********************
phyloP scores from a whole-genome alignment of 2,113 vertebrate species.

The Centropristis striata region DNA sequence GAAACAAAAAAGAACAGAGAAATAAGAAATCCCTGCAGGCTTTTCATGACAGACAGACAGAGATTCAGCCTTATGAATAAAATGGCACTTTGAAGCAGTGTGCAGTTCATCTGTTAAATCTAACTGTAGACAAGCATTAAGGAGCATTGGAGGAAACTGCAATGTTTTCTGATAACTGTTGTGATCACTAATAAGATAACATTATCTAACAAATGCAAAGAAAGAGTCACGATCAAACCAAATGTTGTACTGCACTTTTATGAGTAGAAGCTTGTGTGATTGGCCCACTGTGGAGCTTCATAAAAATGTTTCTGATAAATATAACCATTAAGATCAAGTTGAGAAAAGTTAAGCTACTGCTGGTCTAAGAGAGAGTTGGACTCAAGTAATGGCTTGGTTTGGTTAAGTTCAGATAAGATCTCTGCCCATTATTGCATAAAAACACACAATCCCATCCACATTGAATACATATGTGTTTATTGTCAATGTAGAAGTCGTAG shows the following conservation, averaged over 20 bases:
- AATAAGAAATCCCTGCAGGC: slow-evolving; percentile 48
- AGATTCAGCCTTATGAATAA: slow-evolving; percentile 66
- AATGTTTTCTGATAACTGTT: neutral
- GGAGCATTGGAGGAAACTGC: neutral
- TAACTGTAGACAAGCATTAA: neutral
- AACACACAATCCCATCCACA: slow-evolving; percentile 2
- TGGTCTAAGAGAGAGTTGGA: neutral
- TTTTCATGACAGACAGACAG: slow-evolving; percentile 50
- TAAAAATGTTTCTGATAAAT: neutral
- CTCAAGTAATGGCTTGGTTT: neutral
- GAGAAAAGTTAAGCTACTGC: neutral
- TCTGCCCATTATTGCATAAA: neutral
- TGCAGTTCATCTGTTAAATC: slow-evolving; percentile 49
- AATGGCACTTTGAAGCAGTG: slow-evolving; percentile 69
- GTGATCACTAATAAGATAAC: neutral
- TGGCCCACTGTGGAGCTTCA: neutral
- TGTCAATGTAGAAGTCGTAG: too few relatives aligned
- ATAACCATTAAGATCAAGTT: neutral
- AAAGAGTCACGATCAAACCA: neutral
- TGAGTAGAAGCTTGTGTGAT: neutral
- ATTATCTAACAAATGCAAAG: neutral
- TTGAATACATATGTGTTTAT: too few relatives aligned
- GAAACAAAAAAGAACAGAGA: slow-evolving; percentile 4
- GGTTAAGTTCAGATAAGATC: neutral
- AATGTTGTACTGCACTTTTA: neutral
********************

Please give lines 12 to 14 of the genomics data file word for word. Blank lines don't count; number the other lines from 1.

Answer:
- CTCAAGTAATGGCTTGGTTT: neutral
- GAGAAAAGTTAAGCTACTGC: neutral
- TCTGCCCATTATTGCATAAA: neutral